Another case shows that Hillary Clinton was directly involved in what the New York Times has called “the biggest campaign finance fraud in the history of the United States.” The story, as reported in the Times as well as on CNN goes as follows. Peter F Paul, a Miami lawyer who had been convicted of cocaine possession and fraud, trying to swindle the Cuban government out of $8.7 million, served a 3 year sentence and then moved to Hollywood to make a fresh start for himself as a Hollywood producer and promoter. In February of 2000, Paul met with Hollywood charity fundraiser Aaron Tonken who happened to be one of the Clinton’s top money contacts in Hollywood. Tonkin admittedly was obsessed with celebrities.
In meetings with Hillary Clinton, Tonkin offered a deal. In exchange for donations to Hillary’s 2000 Senate campaign, Hillary would give Paul access to President Bill Clinton for business opportunities once Clinton left the White House. In taped telephone recordings at a Federal prison, where Paul was serving out his sentence for fundraising scams, he says this, “it was a growing relationship (Hillary’s and his) I didn’t know where it ultimately would lead, but I suppose not to a good place because all the people that I met around them (the Clintons), that I dealt with in different events, have all gone to prison.”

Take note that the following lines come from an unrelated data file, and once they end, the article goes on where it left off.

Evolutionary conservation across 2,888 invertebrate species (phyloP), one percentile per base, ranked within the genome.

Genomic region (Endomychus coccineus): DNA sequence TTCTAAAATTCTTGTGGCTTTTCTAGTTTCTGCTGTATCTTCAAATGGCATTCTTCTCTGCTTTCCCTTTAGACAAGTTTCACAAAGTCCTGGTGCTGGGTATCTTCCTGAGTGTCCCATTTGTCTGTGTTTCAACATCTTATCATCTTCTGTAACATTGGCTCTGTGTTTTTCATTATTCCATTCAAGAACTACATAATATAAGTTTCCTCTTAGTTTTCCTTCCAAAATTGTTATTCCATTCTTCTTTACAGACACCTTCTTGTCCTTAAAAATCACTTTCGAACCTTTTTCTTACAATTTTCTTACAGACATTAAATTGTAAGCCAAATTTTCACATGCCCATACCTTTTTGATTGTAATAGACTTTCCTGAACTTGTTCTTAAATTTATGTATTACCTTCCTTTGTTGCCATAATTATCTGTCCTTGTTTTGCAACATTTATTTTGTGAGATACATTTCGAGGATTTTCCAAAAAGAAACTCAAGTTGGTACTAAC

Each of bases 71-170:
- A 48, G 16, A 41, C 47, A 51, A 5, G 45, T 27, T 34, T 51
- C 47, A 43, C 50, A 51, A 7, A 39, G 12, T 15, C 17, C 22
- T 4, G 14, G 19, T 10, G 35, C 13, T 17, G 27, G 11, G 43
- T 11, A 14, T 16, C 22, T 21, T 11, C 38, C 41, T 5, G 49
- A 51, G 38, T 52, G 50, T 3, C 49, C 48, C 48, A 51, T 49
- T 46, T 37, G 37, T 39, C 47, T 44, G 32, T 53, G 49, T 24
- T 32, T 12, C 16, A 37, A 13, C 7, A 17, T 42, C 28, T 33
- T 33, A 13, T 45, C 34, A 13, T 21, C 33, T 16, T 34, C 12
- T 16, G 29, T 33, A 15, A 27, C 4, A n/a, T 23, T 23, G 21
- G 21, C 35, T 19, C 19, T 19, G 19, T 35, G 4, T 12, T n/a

The crowning event in their relationship was to hold a major fundraising party with hundreds of Hollywood celebrities. In June of 2000 Paul agreed to finance what would be the largest and most lavish political fundraiser ever staged in Hollywood. It was called The Hollywood Gala Salute to President William Jefferson Clinton. In tape recorded conversations between Hillary and Paul, they discuss the event. This is evidence of two criminal offenses committed by Hillary Clinton, in which she clearly violates Federal election statutes. Although the event cost $1.1 million, her campaign entered the cost at $400,000.
According to the New York Times, the $700,000 difference was used to secretly fund Hillary’s Senate campaign. In the end, Hillary was fined $35,000. and Paul was charged with Federal campaign donations fraud. Hillary paid the fine and continued to accept campaign donation money from Paul even though their crime had been exposed. Amazingly the media seemed to give her a pass. Paul has vowed to spend the rest of his life trying to expose what he characterizes as “Hillary’s chronic pattern of corruption.”(5)